Today, English singer / songwriter / guitarist Pete Shelley turns 61 – Happy Birthday! Pete is prolly best known for his five-year stint with the Greater Manchester, England Punk Rock band, Buzzcocks, which he co-formed with Howard Devoto in 1976 (Howard would leave the band a year later). Buzzcocks released three studio albums in 1978 and 1979, and the SINGLES GOING STEADY compilation album (released in 1979 on I.R.S. Records) was the first album by the band released in North America.
From the amazing SINGLES GOING STEADY collection and their second studio album, LOVE BITES, was THE song Pete and Buzzzcocks will be forever known for – “Ever Fallen In Love (With Someone You Shouldn’t’ve).” The 1978 gem was a No. 12 hit on the U.K. singles chart and a No. 14 hit in Ireland, and has been immortalized for nearly 40 years on college and community radio, through numerous appearances in films and in TV shows like SCRUBS, and because of an even bigger 1986 / 1987 cover version by Fine Young Cannibals.
Pete Shelley is also prolly best-known for his first solo hit, 1981’s controversial “Homosapien,” a No. 4 hit in Australia and a No. 14 hit on BILLBOARD’s Dance chart. The BBC banned the song for its “explicit reference to gay sex” from the lyrics “homo superior / in my interior.” Regardless of being banned by the BBC, “Homosapien” still found its way to dance clubs around the globe.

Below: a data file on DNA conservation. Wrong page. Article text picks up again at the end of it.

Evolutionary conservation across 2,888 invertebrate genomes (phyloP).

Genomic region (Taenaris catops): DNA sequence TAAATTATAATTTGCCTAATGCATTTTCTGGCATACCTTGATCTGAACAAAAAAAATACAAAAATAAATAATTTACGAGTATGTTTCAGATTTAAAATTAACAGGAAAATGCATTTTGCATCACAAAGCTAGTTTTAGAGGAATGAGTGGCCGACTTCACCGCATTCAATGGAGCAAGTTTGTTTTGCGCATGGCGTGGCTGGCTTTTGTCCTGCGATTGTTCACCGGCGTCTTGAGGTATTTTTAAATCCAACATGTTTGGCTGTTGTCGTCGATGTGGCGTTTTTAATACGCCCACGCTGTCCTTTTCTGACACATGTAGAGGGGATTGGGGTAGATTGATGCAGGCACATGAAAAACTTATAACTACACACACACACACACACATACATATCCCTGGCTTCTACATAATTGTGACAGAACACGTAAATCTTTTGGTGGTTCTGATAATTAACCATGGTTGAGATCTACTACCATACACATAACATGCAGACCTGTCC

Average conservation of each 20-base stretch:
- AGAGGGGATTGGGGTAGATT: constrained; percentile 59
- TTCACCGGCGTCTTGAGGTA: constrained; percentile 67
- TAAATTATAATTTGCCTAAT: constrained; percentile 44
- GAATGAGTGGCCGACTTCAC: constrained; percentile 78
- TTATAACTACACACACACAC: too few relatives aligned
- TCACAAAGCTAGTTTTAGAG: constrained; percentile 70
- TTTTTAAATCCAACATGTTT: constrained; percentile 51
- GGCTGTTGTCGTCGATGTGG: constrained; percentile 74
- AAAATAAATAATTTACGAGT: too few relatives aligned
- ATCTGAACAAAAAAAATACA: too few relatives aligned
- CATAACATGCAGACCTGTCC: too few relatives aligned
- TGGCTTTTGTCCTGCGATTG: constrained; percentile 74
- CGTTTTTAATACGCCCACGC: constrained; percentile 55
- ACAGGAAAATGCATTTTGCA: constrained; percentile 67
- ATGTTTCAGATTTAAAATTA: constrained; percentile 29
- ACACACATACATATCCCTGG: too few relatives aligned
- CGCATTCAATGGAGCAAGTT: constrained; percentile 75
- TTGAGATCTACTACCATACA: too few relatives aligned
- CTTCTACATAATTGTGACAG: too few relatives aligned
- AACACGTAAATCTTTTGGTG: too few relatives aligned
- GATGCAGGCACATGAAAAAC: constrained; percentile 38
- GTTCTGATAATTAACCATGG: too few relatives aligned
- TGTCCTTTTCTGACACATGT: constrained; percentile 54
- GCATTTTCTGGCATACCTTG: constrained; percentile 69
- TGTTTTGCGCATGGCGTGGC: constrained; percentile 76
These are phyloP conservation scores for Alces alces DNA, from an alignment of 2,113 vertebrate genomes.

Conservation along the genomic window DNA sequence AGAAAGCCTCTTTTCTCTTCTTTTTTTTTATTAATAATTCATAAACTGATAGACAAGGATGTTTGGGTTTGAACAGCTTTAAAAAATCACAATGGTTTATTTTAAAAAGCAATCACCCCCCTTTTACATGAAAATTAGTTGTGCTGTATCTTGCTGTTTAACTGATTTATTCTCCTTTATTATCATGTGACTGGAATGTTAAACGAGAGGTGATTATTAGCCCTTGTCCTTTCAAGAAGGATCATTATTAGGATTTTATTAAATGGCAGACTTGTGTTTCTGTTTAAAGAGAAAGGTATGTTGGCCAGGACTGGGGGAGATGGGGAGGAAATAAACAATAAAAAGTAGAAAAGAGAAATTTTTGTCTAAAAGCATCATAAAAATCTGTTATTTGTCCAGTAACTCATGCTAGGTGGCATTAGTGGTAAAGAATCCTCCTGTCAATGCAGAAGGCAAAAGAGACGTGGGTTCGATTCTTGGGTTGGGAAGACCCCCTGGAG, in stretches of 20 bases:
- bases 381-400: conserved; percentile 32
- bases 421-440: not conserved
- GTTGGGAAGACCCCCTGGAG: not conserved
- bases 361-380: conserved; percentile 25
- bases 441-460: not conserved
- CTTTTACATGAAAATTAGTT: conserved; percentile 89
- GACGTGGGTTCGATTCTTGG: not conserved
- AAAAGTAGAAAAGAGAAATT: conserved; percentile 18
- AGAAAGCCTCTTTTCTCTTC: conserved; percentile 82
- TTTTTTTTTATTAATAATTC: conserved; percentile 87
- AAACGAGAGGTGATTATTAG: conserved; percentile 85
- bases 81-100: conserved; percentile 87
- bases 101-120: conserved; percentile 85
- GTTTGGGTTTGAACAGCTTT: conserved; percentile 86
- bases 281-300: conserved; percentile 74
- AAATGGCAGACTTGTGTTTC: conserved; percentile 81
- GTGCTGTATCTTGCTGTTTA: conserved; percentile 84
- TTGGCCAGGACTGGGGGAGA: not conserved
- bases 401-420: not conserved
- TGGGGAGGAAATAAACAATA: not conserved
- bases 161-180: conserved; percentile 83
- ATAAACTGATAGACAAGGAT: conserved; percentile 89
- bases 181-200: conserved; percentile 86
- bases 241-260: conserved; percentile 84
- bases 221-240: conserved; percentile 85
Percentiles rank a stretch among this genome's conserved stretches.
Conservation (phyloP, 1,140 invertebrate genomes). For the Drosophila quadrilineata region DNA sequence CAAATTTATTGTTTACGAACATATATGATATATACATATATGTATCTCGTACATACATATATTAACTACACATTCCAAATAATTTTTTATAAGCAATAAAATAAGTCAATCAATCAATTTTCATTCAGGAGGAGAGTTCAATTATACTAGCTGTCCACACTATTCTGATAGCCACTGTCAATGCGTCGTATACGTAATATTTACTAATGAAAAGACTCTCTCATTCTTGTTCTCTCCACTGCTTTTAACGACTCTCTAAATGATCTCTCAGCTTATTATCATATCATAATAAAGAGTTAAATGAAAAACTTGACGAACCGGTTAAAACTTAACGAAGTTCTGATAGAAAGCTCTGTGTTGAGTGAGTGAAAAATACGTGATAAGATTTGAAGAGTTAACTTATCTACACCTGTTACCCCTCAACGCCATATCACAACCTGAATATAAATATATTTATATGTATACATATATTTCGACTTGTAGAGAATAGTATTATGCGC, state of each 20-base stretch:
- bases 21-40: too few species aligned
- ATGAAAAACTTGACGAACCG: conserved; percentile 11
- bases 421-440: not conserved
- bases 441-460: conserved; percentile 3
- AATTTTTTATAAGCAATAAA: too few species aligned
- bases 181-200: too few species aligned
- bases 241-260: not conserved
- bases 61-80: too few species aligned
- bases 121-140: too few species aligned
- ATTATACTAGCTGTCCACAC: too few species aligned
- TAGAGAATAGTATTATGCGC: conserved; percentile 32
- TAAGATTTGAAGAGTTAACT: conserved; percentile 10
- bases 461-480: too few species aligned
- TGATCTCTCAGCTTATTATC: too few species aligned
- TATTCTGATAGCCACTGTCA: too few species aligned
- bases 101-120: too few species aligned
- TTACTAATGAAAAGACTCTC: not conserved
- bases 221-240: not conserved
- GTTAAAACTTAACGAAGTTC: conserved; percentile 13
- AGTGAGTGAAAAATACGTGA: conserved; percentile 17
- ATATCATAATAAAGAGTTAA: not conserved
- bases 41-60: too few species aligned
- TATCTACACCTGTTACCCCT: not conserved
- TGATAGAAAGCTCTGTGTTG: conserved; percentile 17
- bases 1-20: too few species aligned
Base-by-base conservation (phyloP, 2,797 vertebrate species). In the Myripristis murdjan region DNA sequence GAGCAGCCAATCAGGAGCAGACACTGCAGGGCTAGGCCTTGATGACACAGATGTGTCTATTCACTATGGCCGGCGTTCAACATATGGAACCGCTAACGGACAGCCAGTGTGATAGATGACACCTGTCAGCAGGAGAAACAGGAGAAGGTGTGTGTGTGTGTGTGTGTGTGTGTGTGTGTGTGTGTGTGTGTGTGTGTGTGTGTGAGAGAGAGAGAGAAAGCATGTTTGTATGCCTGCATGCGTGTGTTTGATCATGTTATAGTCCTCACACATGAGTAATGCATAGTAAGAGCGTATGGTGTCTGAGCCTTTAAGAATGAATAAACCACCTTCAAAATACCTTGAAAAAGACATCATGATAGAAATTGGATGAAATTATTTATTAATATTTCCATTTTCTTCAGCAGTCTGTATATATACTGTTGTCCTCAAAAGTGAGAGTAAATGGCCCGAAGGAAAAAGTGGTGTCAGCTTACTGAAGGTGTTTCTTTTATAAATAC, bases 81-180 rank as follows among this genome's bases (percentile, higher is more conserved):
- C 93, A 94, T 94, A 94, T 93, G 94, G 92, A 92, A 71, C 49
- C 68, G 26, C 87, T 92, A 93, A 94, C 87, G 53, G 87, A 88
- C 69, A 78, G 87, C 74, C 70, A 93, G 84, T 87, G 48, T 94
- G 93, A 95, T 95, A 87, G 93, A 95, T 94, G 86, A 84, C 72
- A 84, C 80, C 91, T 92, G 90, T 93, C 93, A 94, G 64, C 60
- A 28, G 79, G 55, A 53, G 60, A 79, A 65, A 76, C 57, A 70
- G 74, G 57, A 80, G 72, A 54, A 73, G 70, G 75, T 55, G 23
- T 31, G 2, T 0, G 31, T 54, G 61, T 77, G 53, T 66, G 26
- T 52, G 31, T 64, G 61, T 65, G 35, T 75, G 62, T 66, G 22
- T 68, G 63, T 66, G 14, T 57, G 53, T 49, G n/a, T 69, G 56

I’m sure at some point, I’ll highlight both of those memorable gems on the blog, but the song by the birthday boy on my mind today was “Telephone Operator” (from his 1983 solo studio album, XL1), co-produced by Pete Shelley and the late Martin Rushent, who also produced albums for Buzzcocks, Human League, Altered Images, The Go-Go’s, The Stranglers among many others.
Pete Shelley met Howard Devoto in 1975 at the then-Bolton Institute of Technology (now the University of Bolton), and, in a groundbreaking and unusual move prolly not unrelated to his time spent at BIT, the original release of Pete’s XL1 album included a computer program for the ZX Spectrum computer, and featured graphics and lyrics that displayed in time with the music, which is commonplace with media players today, but in 1982 was pretty rare.
“Telephone Operator” was the first of two singles released from XL1, and it ended up being Pete’s biggest U.K. hit, reaching a should’ve-been-higher No. 66 peak. It fared better on BILLBOARD’s Dance chart, where it reached No. 22.
After releasing his last studio album, HEAVEN AND THE SEA, in 1986, Pete Shelley re-formed Buzzcocks, and since 1989, the band has released six studio albums (including 2014’s THE WAY), four live albums, and 10 compilations (including my favorite, the brilliant 25-track 1991 comp, OPERATORS MANUAL: BUZZCOCKS BEST).
In 2016, Pete and Buzzcocks celebrated their 40 years together with a tour called Buzzcocks 40. On May 29, 2017, they will play at the 18th Annual Punk Rock and Bowling Music Festival in Las Vegas, and headline a show in Denver on June 2nd. Wish I could be there.
I think another reason I wanted to share the awesome “Telephone Operator” today is because it tends to get overshadowed by the also awesome “Homosapien” and “Ever Fallen In Love.” For me, though, “Telephone Operator” is three minutes and 15 seconds of pure, edgy New Wave / Dance perfection. Go ahead, put the phone down and prove me wrong. I double dog dare ya.
“Telephone Operator / You’re my aural stimulator…”